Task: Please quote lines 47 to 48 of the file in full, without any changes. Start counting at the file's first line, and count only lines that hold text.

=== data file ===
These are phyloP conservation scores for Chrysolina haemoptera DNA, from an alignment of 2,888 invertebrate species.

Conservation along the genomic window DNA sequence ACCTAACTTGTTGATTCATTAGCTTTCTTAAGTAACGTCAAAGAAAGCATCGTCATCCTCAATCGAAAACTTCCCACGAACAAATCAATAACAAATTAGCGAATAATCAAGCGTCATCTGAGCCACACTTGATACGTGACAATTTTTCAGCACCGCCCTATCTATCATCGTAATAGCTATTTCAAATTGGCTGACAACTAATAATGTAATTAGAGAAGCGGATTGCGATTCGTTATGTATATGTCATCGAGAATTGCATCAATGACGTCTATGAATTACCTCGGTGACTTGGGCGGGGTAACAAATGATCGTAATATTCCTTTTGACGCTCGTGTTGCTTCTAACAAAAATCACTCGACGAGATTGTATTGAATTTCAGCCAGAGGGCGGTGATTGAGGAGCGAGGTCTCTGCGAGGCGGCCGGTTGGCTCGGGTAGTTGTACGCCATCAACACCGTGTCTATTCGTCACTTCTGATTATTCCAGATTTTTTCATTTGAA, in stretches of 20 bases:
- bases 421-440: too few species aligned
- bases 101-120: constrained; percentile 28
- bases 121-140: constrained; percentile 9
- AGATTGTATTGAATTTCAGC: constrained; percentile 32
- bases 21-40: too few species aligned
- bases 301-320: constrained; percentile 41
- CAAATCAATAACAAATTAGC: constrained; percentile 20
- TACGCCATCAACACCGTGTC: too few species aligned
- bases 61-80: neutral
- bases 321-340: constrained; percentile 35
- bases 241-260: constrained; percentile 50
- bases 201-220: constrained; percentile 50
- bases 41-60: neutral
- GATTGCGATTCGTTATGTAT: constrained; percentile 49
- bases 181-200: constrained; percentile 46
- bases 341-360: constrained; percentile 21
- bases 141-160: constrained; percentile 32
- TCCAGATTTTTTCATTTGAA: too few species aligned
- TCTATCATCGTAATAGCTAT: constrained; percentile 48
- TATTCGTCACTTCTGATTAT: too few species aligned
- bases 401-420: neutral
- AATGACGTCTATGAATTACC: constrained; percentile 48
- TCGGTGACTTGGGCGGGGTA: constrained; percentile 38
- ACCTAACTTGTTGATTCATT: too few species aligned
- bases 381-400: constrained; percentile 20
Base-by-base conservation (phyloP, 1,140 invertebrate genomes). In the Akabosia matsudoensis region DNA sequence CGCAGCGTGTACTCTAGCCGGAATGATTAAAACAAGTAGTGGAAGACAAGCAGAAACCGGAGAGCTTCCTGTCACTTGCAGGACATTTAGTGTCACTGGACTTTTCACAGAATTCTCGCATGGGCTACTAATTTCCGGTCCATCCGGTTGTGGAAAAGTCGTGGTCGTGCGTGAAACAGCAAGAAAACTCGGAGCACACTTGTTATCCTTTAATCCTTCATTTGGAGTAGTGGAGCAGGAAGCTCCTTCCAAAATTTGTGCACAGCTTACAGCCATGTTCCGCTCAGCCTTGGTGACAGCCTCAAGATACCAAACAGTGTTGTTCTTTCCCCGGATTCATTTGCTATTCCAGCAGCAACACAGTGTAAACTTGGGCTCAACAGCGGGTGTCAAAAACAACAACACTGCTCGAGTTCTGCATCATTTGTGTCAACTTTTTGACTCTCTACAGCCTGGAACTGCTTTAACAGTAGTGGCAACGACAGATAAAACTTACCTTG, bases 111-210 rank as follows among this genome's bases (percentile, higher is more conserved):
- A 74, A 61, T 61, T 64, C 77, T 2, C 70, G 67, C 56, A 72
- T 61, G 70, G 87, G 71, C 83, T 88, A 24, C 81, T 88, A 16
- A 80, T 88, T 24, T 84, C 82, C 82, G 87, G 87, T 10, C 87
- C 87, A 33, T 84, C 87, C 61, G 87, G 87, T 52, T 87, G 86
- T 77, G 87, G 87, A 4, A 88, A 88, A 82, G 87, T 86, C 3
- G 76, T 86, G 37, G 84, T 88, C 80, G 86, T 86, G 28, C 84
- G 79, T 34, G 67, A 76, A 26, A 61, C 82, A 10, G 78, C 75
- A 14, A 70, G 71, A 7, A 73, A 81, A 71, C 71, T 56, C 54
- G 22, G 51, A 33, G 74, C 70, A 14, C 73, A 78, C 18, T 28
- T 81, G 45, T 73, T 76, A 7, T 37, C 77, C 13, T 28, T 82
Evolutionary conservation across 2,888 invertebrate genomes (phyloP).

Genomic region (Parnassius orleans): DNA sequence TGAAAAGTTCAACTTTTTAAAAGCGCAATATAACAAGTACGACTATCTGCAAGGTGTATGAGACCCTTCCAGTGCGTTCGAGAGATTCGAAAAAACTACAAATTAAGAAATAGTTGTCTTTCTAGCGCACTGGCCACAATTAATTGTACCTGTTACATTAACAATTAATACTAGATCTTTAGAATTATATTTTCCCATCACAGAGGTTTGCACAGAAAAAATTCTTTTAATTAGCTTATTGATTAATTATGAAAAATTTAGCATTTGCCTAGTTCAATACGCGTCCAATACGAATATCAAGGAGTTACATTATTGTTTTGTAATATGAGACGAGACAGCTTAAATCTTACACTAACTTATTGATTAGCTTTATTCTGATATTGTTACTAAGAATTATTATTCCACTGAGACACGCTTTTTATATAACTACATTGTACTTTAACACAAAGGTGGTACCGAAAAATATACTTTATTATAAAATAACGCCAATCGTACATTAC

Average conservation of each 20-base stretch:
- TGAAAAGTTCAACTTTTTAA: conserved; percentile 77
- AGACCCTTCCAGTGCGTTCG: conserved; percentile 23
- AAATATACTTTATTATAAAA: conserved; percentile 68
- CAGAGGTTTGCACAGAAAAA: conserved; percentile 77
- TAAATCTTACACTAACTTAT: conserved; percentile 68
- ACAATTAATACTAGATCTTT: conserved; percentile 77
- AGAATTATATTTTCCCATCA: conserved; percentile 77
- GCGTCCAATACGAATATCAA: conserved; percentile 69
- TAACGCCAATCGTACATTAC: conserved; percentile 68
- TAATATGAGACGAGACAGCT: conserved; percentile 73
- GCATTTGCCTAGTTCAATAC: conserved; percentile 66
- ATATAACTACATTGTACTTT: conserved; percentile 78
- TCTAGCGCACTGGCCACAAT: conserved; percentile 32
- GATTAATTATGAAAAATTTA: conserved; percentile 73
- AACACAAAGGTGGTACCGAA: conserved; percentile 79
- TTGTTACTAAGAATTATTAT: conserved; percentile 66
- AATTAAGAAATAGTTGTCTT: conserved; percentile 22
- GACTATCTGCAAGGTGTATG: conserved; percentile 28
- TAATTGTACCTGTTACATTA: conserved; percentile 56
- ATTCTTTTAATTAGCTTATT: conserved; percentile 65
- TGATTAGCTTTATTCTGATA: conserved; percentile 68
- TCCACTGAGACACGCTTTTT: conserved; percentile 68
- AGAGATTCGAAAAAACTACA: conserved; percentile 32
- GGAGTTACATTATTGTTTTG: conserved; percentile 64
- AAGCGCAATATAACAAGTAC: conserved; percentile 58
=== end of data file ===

- ACAATTAATACTAGATCTTT: conserved; percentile 77
- AGAATTATATTTTCCCATCA: conserved; percentile 77